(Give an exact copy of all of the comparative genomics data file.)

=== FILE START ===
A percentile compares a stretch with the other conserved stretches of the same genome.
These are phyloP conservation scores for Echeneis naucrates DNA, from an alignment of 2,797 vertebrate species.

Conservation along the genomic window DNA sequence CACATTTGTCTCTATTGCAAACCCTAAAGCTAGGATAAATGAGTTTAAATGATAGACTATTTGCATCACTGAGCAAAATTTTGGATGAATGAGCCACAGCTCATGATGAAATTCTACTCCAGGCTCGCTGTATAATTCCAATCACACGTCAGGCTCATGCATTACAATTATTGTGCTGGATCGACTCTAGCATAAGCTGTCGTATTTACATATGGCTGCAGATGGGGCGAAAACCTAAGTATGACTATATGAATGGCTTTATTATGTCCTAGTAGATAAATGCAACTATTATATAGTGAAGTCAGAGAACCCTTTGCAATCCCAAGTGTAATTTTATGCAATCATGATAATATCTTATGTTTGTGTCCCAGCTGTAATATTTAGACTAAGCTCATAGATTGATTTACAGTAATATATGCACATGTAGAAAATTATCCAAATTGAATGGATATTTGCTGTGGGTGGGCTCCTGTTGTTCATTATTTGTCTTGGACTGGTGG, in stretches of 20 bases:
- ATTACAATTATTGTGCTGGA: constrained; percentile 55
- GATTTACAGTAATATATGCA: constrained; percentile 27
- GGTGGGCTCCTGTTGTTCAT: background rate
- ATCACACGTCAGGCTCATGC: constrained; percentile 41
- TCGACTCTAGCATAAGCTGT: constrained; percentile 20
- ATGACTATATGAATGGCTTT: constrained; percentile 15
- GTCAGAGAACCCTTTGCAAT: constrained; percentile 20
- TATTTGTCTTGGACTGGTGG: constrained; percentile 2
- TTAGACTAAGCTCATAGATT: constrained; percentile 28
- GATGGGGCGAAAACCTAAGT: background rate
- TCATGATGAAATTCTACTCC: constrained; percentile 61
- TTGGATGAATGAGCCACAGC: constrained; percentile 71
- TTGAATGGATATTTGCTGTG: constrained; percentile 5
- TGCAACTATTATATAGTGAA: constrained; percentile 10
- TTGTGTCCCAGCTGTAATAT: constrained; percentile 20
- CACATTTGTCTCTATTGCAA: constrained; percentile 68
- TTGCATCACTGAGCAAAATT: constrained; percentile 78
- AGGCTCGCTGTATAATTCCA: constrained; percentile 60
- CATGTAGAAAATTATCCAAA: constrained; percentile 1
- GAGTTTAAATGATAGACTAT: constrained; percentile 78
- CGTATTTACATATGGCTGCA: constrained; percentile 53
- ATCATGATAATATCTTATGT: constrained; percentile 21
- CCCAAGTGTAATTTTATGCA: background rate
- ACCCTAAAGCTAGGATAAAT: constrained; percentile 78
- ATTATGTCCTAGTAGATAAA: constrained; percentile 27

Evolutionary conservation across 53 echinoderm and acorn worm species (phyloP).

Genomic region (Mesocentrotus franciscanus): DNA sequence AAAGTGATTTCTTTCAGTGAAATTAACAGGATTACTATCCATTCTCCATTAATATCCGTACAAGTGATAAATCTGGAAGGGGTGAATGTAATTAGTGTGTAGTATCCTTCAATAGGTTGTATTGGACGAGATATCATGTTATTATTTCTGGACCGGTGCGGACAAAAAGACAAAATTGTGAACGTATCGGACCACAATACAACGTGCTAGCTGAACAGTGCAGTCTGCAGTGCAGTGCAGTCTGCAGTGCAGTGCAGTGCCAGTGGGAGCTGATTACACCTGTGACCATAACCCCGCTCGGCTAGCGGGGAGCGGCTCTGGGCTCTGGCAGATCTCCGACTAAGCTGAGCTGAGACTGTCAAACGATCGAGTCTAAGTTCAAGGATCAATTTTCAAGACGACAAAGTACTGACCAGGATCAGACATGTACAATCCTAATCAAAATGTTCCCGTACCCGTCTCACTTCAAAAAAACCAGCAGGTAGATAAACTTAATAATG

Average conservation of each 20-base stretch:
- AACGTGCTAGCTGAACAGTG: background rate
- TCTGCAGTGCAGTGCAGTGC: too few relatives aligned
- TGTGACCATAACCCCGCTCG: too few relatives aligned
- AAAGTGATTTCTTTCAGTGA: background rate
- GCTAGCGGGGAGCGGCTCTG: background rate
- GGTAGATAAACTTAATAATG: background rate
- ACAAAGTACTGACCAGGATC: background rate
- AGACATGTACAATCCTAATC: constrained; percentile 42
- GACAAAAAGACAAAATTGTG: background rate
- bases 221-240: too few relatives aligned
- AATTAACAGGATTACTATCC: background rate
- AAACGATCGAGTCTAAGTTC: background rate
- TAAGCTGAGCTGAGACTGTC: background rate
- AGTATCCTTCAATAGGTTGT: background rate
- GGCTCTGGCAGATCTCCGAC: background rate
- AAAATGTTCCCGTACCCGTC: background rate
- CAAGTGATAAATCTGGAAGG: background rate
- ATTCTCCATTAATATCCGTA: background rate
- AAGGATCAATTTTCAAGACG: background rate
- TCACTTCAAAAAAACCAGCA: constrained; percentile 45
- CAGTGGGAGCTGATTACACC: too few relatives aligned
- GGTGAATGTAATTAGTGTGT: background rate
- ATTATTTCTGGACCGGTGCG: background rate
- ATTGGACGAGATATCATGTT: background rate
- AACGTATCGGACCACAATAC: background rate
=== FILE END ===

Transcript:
A percentile compares a stretch with the other conserved stretches of the same genome.
These are phyloP conservation scores for Echeneis naucrates DNA, from an alignment of 2,797 vertebrate species.

Conservation along the genomic window DNA sequence CACATTTGTCTCTATTGCAAACCCTAAAGCTAGGATAAATGAGTTTAAATGATAGACTATTTGCATCACTGAGCAAAATTTTGGATGAATGAGCCACAGCTCATGATGAAATTCTACTCCAGGCTCGCTGTATAATTCCAATCACACGTCAGGCTCATGCATTACAATTATTGTGCTGGATCGACTCTAGCATAAGCTGTCGTATTTACATATGGCTGCAGATGGGGCGAAAACCTAAGTATGACTATATGAATGGCTTTATTATGTCCTAGTAGATAAATGCAACTATTATATAGTGAAGTCAGAGAACCCTTTGCAATCCCAAGTGTAATTTTATGCAATCATGATAATATCTTATGTTTGTGTCCCAGCTGTAATATTTAGACTAAGCTCATAGATTGATTTACAGTAATATATGCACATGTAGAAAATTATCCAAATTGAATGGATATTTGCTGTGGGTGGGCTCCTGTTGTTCATTATTTGTCTTGGACTGGTGG, in stretches of 20 bases:
- ATTACAATTATTGTGCTGGA: constrained; percentile 55
- GATTTACAGTAATATATGCA: constrained; percentile 27
- GGTGGGCTCCTGTTGTTCAT: background rate
- ATCACACGTCAGGCTCATGC: constrained; percentile 41
- TCGACTCTAGCATAAGCTGT: constrained; percentile 20
- ATGACTATATGAATGGCTTT: constrained; percentile 15
- GTCAGAGAACCCTTTGCAAT: constrained; percentile 20
- TATTTGTCTTGGACTGGTGG: constrained; percentile 2
- TTAGACTAAGCTCATAGATT: constrained; percentile 28
- GATGGGGCGAAAACCTAAGT: background rate
- TCATGATGAAATTCTACTCC: constrained; percentile 61
- TTGGATGAATGAGCCACAGC: constrained; percentile 71
- TTGAATGGATATTTGCTGTG: constrained; percentile 5
- TGCAACTATTATATAGTGAA: constrained; percentile 10
- TTGTGTCCCAGCTGTAATAT: constrained; percentile 20
- CACATTTGTCTCTATTGCAA: constrained; percentile 68
- TTGCATCACTGAGCAAAATT: constrained; percentile 78
- AGGCTCGCTGTATAATTCCA: constrained; percentile 60
- CATGTAGAAAATTATCCAAA: constrained; percentile 1
- GAGTTTAAATGATAGACTAT: constrained; percentile 78
- CGTATTTACATATGGCTGCA: constrained; percentile 53
- ATCATGATAATATCTTATGT: constrained; percentile 21
- CCCAAGTGTAATTTTATGCA: background rate
- ACCCTAAAGCTAGGATAAAT: constrained; percentile 78
- ATTATGTCCTAGTAGATAAA: constrained; percentile 27

Evolutionary conservation across 53 echinoderm and acorn worm species (phyloP).

Genomic region (Mesocentrotus franciscanus): DNA sequence AAAGTGATTTCTTTCAGTGAAATTAACAGGATTACTATCCATTCTCCATTAATATCCGTACAAGTGATAAATCTGGAAGGGGTGAATGTAATTAGTGTGTAGTATCCTTCAATAGGTTGTATTGGACGAGATATCATGTTATTATTTCTGGACCGGTGCGGACAAAAAGACAAAATTGTGAACGTATCGGACCACAATACAACGTGCTAGCTGAACAGTGCAGTCTGCAGTGCAGTGCAGTCTGCAGTGCAGTGCAGTGCCAGTGGGAGCTGATTACACCTGTGACCATAACCCCGCTCGGCTAGCGGGGAGCGGCTCTGGGCTCTGGCAGATCTCCGACTAAGCTGAGCTGAGACTGTCAAACGATCGAGTCTAAGTTCAAGGATCAATTTTCAAGACGACAAAGTACTGACCAGGATCAGACATGTACAATCCTAATCAAAATGTTCCCGTACCCGTCTCACTTCAAAAAAACCAGCAGGTAGATAAACTTAATAATG

Average conservation of each 20-base stretch:
- AACGTGCTAGCTGAACAGTG: background rate
- TCTGCAGTGCAGTGCAGTGC: too few relatives aligned
- TGTGACCATAACCCCGCTCG: too few relatives aligned
- AAAGTGATTTCTTTCAGTGA: background rate
- GCTAGCGGGGAGCGGCTCTG: background rate
- GGTAGATAAACTTAATAATG: background rate
- ACAAAGTACTGACCAGGATC: background rate
- AGACATGTACAATCCTAATC: constrained; percentile 42
- GACAAAAAGACAAAATTGTG: background rate
- bases 221-240: too few relatives aligned
- AATTAACAGGATTACTATCC: background rate
- AAACGATCGAGTCTAAGTTC: background rate
- TAAGCTGAGCTGAGACTGTC: background rate
- AGTATCCTTCAATAGGTTGT: background rate
- GGCTCTGGCAGATCTCCGAC: background rate
- AAAATGTTCCCGTACCCGTC: background rate
- CAAGTGATAAATCTGGAAGG: background rate
- ATTCTCCATTAATATCCGTA: background rate
- AAGGATCAATTTTCAAGACG: background rate
- TCACTTCAAAAAAACCAGCA: constrained; percentile 45
- CAGTGGGAGCTGATTACACC: too few relatives aligned
- GGTGAATGTAATTAGTGTGT: background rate
- ATTATTTCTGGACCGGTGCG: background rate
- ATTGGACGAGATATCATGTT: background rate
- AACGTATCGGACCACAATAC: background rate